How Does Your Credit Card Spending Compare to the Average American’s?

How Does Your Credit Card Spending Compare to the Average American’s?

Is your credit card balance higher or lower than average?

It’s hard to argue that Americans don’t have a credit card debt problem. By early 2020, total credit card balances in this country reached $893 billion, according to a study on credit card debt done by The Ascent.

While that number is high, it might not provide a completely accurate picture of the average person’s finances. Read on to see how you stack up against our statistics regarding the average American’s credit card spending.

The average American is $6,194 deep in credit card debt

As of mid-2019, the average American’s credit card balance is $6,194. That rather high balance is a number that’s been on the rise for years.

It’s important to note that a minority of consumers pull the average up with extremely high credit card balances. Most people fall below that average. About two-thirds have a credit card balance below $5,000, and over half have a balance of $2,500 or less. These numbers aren’t ideal, but they’re certainly more manageable than the average number.

The creeping cost of credit card debt

Credit card debt isn’t cheap, and the cost can creep up on you — especially if you’re only paying the minimum each month. A credit card balance in the thousands can take years to pay off and end up costing more in interest than the original balance.

On a card with an 18% APR, for instance, people who pay the minimum on a $6,194 balance would take over 24 years to pay off their credit card and spend more than $8,000 on interest. Someone with a balance of $2,500 on the same card, also paying the minimum each month, would pay the balance off in 17 years and spend over $3,000 on interest — significantly less, but still a lot.

The most effective approach is making higher monthly payments. This is because compound interest accumulates quickly — the more you can pay off earlier, the less you’ll pay over time. Consider someone with the same credit card and a $6,194 balance who’s making $500 monthly payments. They’ll have that balance paid off in just one year and nine months, and they’ll spend just over $1,000 in interest — even less than the person mentioned above who started with a far lower balance of $2,500.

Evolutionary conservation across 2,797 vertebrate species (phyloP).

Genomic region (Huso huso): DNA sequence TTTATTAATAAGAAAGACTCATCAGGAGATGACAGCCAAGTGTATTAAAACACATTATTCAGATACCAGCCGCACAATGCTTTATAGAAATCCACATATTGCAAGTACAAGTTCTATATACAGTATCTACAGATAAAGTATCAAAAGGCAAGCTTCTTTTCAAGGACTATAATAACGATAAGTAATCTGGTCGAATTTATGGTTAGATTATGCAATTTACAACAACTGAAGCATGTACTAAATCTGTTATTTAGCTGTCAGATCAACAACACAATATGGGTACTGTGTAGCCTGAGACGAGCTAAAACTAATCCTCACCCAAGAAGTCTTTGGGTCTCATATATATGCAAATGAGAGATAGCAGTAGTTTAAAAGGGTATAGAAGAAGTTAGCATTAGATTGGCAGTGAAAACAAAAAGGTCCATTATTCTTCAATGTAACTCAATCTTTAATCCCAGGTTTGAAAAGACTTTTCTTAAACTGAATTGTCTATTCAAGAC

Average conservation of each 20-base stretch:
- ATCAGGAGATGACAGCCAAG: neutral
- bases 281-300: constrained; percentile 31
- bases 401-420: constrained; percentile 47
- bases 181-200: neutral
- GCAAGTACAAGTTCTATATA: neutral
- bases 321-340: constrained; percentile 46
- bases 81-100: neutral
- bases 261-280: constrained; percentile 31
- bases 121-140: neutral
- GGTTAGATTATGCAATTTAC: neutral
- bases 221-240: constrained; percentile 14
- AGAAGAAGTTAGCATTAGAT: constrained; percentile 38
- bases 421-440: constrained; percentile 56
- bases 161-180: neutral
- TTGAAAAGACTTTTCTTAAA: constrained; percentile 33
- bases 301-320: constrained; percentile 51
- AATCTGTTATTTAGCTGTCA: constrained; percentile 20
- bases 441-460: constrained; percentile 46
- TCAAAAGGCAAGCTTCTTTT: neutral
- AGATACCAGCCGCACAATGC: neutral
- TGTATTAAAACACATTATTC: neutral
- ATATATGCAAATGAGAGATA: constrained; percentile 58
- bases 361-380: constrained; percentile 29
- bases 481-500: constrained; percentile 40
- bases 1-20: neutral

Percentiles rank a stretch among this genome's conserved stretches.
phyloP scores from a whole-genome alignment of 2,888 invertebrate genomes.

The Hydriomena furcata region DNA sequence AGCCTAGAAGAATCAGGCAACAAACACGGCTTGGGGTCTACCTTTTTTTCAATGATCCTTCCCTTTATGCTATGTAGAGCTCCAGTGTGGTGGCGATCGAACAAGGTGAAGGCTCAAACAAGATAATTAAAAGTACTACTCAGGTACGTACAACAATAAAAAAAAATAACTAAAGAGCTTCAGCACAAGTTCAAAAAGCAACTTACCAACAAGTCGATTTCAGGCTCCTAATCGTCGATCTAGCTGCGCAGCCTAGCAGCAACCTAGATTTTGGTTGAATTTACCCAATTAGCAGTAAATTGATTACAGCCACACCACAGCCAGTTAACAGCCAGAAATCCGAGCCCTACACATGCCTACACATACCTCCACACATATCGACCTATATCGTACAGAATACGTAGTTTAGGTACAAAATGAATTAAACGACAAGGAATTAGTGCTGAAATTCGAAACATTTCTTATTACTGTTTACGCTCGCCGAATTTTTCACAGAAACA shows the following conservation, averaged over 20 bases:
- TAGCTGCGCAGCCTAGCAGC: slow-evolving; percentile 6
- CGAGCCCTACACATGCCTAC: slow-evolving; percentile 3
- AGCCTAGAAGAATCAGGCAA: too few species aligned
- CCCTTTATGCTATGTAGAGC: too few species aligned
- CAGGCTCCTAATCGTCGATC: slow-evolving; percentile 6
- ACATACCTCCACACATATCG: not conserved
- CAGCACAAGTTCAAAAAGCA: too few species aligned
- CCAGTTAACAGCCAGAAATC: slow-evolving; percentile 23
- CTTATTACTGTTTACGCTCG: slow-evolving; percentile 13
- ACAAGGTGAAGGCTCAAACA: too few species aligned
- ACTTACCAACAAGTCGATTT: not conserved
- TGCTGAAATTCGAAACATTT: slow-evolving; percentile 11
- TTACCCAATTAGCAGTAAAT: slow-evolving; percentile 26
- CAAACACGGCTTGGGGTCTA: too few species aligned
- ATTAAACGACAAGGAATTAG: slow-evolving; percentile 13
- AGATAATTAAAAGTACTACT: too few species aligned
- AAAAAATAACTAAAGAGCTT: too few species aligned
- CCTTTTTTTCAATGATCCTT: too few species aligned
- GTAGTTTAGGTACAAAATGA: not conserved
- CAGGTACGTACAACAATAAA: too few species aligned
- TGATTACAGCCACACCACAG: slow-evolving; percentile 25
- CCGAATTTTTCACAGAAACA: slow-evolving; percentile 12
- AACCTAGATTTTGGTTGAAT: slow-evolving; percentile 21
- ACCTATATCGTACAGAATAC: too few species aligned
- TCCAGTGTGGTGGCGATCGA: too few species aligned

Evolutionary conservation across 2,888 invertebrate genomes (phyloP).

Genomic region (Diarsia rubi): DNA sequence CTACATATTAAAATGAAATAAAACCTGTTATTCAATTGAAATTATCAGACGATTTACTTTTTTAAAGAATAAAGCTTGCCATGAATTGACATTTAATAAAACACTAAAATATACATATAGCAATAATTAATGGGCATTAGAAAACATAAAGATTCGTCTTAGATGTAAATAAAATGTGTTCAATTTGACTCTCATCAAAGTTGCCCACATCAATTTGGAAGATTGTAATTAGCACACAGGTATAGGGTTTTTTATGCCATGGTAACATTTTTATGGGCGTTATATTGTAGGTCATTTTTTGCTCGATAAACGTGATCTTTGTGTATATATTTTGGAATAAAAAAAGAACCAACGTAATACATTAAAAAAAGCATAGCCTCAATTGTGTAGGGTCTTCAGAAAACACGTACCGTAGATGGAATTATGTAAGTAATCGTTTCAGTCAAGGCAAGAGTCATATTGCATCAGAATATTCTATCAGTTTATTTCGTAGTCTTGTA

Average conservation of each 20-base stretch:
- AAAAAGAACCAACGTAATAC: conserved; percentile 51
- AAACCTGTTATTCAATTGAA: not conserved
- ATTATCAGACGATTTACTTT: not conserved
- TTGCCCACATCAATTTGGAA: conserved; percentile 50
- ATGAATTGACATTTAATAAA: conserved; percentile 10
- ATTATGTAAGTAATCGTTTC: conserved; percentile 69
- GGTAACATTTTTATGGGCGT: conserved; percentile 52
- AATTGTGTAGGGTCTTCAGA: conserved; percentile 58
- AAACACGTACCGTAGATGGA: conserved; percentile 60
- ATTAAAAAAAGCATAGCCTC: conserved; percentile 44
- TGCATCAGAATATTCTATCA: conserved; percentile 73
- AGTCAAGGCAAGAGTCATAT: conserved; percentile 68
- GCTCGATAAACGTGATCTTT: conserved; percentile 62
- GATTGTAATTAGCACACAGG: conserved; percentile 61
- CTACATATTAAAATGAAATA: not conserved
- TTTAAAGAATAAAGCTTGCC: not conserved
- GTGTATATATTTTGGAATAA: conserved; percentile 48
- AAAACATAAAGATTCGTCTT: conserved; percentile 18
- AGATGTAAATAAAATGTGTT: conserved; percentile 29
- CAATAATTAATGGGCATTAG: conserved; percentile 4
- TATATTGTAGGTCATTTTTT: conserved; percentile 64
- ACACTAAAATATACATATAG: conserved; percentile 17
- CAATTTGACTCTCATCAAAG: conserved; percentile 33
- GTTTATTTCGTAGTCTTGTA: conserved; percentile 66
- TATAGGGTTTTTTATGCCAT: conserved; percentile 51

Ideally, card holders should pay off credit card balances in full every single month. That avoids interest charges altogether, and avoids the risk of debt becoming unmanageable.

Don’t forget the importance of credit utilization, even if you pay off your balance each month

Paying off your balance in full each month is excellent, but it’s not the only thing that matters when it comes to credit card balances.

Credit card issuers typically report credit card balances to the credit bureaus when credit card statements close, not when payments are made. This means that a person who racks up a credit card balance of $6,000 each month but always pays it off could still have the balance reported to credit bureaus as $6,000.

Credit utilization rates are the reason this matters. Calculated as a person’s overall revolving debt divided by overall available credit, this rate is one of the most important factors beyond on-time payments in determining a credit score.

Luckily, Americans are in pretty good shape in that respect. America’s collective credit utilization rate sits at 23%. A lower rate is always better, but the most common recommendation is to keep that rate below 30%.

In the end, the two biggest credit card spending rules for maintaining good credit and healthy finances are as follows: Try not to spend more than 30% of your available credit, and pay off your balance in full each month.

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